Marlene shared this observation from one of her previous teachers during Yoga in the City this past week. So true. More than one morning that week I had found myself stuck in traffic, stressing out because I was running late for my yoga class. And it came in handy again the very next day, when I had slept in, and was trying to make it to the studio before the invocation started.

The whole week I was doing the yoga intensive in the mornings from 8 a.m. to 11:30, and then working 6-7 hours in the afternoons. A few of the evenings were busy, too. During the last two mornings of pranayama, I couldn't stop myself from yawning. "What does it mean," I asked, thinking it might be an autonomic response to how I was going about receiving my breath. "It probably means you're tired," was the obvious response.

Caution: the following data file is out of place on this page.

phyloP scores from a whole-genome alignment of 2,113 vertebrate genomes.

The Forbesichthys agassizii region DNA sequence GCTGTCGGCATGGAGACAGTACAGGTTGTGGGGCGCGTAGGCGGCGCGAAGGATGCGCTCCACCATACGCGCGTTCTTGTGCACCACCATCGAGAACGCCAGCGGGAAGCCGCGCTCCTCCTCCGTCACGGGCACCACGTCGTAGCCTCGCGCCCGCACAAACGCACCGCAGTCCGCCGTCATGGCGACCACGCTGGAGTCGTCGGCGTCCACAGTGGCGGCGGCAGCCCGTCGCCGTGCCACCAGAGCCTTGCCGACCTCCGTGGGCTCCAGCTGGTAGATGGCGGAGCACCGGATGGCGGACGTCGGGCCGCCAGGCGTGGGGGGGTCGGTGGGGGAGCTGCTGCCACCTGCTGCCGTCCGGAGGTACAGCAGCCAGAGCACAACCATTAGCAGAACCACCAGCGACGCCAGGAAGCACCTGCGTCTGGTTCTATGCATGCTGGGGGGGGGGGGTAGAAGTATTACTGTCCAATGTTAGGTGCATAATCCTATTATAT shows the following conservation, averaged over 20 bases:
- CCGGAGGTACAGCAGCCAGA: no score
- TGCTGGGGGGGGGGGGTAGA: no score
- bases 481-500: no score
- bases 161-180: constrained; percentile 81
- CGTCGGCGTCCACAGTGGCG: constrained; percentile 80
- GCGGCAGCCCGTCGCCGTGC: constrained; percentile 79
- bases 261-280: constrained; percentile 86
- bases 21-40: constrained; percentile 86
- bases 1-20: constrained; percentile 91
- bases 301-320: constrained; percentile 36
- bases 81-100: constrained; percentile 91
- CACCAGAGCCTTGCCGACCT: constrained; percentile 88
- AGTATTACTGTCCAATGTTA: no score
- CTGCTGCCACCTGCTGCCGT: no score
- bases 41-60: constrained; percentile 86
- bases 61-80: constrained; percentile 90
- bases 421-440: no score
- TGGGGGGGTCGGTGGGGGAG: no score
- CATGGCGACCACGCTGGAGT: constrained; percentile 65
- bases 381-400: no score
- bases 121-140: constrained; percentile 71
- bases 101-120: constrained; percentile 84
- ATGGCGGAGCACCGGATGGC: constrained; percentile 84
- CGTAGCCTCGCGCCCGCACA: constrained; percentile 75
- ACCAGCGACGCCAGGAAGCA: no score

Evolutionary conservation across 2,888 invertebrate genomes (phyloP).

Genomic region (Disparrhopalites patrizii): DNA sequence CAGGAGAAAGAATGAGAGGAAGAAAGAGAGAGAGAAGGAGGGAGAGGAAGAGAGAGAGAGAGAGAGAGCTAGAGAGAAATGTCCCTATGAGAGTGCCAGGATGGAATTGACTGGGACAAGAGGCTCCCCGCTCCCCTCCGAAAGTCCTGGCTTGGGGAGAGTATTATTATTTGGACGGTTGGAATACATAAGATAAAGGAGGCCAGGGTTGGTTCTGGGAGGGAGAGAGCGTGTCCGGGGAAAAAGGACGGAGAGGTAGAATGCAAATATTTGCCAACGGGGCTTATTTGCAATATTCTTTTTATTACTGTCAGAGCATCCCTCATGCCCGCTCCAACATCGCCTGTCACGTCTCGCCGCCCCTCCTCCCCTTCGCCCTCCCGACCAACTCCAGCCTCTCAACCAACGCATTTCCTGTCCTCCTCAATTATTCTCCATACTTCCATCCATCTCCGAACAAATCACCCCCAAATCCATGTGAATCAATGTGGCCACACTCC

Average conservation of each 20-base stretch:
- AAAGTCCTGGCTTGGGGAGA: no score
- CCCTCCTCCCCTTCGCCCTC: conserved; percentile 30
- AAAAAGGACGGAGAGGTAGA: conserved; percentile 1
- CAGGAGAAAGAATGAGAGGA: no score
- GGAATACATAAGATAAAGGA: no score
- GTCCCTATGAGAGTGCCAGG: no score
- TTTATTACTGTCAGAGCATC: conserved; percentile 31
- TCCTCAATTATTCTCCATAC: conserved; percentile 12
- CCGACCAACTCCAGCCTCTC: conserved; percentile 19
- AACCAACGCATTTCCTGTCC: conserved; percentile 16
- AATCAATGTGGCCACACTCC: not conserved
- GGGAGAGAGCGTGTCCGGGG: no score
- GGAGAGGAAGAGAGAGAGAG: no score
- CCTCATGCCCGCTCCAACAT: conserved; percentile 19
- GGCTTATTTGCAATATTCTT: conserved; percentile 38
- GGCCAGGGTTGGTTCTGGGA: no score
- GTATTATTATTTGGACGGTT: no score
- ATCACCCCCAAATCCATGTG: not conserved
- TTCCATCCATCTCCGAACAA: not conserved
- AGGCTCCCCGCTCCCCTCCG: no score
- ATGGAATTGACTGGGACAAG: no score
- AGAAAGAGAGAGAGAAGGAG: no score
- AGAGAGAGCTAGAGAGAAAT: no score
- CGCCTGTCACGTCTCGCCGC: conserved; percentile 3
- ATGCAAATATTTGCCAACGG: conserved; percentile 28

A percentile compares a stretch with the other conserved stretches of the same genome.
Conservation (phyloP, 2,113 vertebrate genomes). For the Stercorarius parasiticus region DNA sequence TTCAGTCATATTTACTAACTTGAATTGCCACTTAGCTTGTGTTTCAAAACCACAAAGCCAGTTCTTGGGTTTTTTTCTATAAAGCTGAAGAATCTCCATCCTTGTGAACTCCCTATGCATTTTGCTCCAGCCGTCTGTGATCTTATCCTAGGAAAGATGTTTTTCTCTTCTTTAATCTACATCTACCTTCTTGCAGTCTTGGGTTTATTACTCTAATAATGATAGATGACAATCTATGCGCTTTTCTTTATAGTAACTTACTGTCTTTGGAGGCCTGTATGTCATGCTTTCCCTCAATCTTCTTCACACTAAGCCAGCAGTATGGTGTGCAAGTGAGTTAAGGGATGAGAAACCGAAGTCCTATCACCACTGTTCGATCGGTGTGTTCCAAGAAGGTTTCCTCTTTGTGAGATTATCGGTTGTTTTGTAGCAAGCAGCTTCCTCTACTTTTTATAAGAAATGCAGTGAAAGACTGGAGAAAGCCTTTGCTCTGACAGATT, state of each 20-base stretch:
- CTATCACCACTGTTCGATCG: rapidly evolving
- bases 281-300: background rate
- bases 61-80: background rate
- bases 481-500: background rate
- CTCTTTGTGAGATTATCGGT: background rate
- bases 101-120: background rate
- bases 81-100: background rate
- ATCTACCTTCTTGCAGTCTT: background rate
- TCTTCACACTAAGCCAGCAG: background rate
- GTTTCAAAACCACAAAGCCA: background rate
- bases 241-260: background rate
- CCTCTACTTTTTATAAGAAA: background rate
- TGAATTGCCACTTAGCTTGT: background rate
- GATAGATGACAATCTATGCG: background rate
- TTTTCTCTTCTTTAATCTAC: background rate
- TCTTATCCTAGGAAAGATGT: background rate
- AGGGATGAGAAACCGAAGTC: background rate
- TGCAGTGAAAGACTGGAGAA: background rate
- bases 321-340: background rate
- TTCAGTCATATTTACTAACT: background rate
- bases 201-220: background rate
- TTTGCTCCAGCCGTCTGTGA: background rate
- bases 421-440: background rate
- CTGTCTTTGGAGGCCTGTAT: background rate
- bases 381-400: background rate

During the asana practise I was finding how to extend my reach by letting go in areas where I was previously tensing unnecessarily.

Then heading off to work in the afternoons. Although this meant I didn't have much time to reflect after classes, I was able to observe my reactions (and over reactions) to some mundane events. Like getting stuck in traffic, standing in crowded subways, missing buses. And to practise a bit of indifference toward bigger things that might normally push my buttons, like whether my secondment will be renewed at work. Letting go in areas where I was previously tensing unnecessarily.

The mind works in mysterious ways.